Show of hands, how many liked gold stars in grade school? Me too.
My friend, Rosi Hollinbeck, who blogs at The Write Stuff http://rosihollinbeckthewritestuff.blogspot.com/, honored me with a Stylish Blogger Award, which is a kind of updated gold star for the information age.
What I have to do now is tell you seven things you did not know about me and then pass on the award to other bloggers I enjoy. So…
Seven Things You Did Not Know About Me
1) I was born in Poughkeepsie, NY, home town of at least one celebrity, Ed Wood, the cross-dressing director of Plan Nine From Outer Space who was played by Johnny Depp in the 1994 movie.
2) My first ambition in life, formed in early grade school, was to be a Paleontologist. I’d read a biography of Roy Chapman Andrews, who made important discoveries in the Gobi Desert, and I had visited the New York Museum of Natural History. Camp out in the desert, not wear a tie, dig up dinosaur bones – even today, that sounds like a pretty good job description!
3) When I was 15, my father’s work took the family to France for two years. Not only did I get to soak in the atmosphere and art of Europe at a very impressionable age, but I also absorbed a huge dose of cultural relativism. Since that time, I tend to experience every environment as an outsider – uncomfortable sometimes, especially when I was younger, but as a contemplative and a writer, seeing the ordinary as strange, and the strange as not so unusual has come to seem like a normal point of view.
4) I started writing stories about animals in the fourth grade. In the fifth grade, I wrote a sequel to Wind in the Willows. In high school I edited literary magazines. When I went to college, I majored in English – a bad move, I am convinced, for someone who wants to be a writer. English was so dry and the visual arts so compelling at that time, I transferred schools and majors in my junior year. This was either (1) an unfortunate detour that took me away from writing for several decades, or (2) a necessary path of self-discovery, depending on how I look at it. Most of the time, I see it as #2.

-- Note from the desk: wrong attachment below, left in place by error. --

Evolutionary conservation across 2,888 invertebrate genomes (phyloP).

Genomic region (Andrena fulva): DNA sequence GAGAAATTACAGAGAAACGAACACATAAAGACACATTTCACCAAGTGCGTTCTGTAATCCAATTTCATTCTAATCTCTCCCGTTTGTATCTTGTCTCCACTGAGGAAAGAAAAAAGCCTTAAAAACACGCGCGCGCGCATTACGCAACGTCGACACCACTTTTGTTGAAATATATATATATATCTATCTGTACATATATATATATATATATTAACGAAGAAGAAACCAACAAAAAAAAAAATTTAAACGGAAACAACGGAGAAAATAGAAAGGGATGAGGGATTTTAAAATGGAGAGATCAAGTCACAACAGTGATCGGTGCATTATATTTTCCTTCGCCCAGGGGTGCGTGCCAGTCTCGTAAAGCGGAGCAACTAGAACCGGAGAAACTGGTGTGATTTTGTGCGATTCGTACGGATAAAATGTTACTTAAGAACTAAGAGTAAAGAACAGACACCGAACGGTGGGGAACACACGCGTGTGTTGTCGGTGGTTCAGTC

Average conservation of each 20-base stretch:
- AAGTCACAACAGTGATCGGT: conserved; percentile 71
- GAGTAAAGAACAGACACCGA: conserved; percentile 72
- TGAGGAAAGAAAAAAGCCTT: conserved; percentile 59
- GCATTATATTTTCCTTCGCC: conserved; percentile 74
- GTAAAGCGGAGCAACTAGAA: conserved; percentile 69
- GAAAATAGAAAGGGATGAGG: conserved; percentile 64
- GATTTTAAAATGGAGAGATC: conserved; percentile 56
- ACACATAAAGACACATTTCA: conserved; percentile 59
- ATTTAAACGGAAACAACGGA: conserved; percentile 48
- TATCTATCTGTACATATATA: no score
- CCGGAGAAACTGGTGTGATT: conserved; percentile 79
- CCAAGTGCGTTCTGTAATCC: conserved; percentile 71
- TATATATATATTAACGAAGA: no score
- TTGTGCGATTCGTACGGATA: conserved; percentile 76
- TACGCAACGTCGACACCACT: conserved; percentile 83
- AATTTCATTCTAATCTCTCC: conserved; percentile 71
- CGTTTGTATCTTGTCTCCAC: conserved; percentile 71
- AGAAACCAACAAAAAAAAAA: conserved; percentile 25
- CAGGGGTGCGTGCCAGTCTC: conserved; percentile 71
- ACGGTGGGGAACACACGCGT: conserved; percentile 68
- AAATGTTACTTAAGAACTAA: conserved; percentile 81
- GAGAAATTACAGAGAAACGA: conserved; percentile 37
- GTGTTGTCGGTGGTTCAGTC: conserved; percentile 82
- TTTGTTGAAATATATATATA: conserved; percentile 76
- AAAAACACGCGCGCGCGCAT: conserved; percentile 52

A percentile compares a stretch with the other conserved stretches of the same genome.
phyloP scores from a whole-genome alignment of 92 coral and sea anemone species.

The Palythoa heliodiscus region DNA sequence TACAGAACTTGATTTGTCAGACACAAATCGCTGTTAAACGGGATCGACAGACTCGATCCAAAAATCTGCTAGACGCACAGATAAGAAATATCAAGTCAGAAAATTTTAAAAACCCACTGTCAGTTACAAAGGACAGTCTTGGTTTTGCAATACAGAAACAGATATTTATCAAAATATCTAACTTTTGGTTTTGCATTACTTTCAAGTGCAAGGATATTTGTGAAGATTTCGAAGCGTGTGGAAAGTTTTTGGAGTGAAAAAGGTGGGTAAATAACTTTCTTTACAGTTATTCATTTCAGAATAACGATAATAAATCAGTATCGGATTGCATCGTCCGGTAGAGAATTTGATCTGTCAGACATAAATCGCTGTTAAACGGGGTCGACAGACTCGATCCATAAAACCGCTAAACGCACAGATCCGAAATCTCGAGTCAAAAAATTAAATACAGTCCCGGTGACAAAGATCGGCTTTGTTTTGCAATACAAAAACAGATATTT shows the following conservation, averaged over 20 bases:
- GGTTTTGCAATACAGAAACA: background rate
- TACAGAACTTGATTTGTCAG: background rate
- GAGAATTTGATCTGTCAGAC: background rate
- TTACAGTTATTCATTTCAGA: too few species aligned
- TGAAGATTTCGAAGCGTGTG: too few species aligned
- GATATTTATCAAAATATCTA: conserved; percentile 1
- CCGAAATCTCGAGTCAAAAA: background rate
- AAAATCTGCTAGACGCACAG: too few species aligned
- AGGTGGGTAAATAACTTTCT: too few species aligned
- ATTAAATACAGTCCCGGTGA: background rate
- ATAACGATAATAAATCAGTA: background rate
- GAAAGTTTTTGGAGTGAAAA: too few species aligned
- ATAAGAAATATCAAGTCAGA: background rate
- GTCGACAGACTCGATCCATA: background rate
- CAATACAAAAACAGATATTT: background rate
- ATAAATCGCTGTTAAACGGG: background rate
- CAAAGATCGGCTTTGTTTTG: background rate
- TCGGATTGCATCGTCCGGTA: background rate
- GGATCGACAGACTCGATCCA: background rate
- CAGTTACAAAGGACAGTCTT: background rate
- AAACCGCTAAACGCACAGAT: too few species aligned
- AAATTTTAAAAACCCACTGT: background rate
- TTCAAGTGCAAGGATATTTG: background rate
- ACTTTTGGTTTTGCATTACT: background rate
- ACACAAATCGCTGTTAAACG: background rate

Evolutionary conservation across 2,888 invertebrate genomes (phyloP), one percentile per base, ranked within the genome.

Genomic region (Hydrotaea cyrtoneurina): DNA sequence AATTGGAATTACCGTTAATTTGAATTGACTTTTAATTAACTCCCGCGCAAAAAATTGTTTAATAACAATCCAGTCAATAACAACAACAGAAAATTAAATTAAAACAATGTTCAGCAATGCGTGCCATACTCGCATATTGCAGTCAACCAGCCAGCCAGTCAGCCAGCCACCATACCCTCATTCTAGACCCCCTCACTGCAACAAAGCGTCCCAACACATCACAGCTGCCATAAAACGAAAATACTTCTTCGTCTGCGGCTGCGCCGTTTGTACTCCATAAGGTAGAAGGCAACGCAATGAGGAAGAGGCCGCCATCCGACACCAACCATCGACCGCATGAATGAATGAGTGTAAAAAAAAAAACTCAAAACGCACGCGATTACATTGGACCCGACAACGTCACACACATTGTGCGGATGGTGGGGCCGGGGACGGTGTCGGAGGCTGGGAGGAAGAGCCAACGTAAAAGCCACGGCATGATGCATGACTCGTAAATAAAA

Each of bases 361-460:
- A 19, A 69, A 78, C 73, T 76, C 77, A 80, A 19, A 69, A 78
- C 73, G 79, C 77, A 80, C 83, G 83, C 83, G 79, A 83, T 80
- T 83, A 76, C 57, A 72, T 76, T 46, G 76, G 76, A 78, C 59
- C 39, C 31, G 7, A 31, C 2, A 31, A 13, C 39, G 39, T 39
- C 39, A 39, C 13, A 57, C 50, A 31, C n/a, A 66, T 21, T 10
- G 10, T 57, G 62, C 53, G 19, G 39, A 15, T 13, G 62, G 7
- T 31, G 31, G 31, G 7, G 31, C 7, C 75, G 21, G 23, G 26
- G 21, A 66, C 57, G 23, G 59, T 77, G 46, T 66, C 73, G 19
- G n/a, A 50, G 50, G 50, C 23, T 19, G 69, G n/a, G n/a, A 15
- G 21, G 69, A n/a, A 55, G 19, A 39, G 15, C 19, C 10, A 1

5) I taught drawing and photography at Butte College from 1980-1983, but after severe budget cuts, I went into computer graphics – not the whizzy, Pixar stuff, but engineering graphics, which proved to be a fortunate choice and a good way to make a living over the last quarter century.
6) A mutual friend had been trying to introduce Mary and me for some time, but she did not want to meet me. Only John’s threat of cutting her off from his excellent Sunday brunches persuaded her to come. Luckily for the both of us! If all goes well, we will celebrate our 35th anniversary in June.
7) At the end of December, I retired. A long chain of fortunate events and good karma allowed me to leave my day-job to work on pursuits like this that are closer to my heart. I have not written about it before this because I’m still not used to it. On Sunday afternoons, I still find myself thinking, “Oh crap, I haven’t done half of what I wanted to this weekend!” Only later do I realize that Mondays are not as tough as they used to be.
Some Favorite Blogs
1) Fiction after fifty: Interesting ideas, trends, hints aimed at writers starting out later in life. http://fictionafter50.com/
2) “I’ve noticed that blogs are mostly about the news, but I am going to go with The Olds. Like my erstwhile Concord neighbor Thoreau, I prefer to reflect upon the timeless.” So begins the brief introduction to the blog of Lama Surya Das, who reflects on these timeless concerns from a unique point of view, informed by Tibetan Buddhism, but accessible to anyone: http://surya.org/wp/
3) Dr. Amy Rogers, a fellow member of the local chapter of the California Writer’s Club, writes and reviews medical and science thrillers, everything from The Andromeda Strain to Hound of the Baskervilles on sciencethrillers.com: http://www.sciencethrillers.com/about/
4) At Tracking The Words, you can check the daily progress of a writer who has decided to self-publish this year. You can find numerous links to the rapidly changing technology and attitudes toward ebooks and other non-traditional methods of getting your story into the hands of interested readers. http://writingcycle.wordpress.com/
5) The Writer Unboxed: A very active site with a rich store of interviews with authors and people involved in publishing. I got some of the information for my post on Donald Maass from pieces on this site: http://writerunboxed.com/
There are far more interesting blogs than hours in the day to discover them, so I will continue this later.
Poughkeepsie, huh? I guess we have more in common that writing YA. Dave and I lived in Poughkeepsie from mid-1966 through mid-1971. I received my A.A. from Dutchess Community College in Liberal Arts. Pretty useless degree. Thanks for the blog suggestions. I don’t have enough time sinks in my life. 😉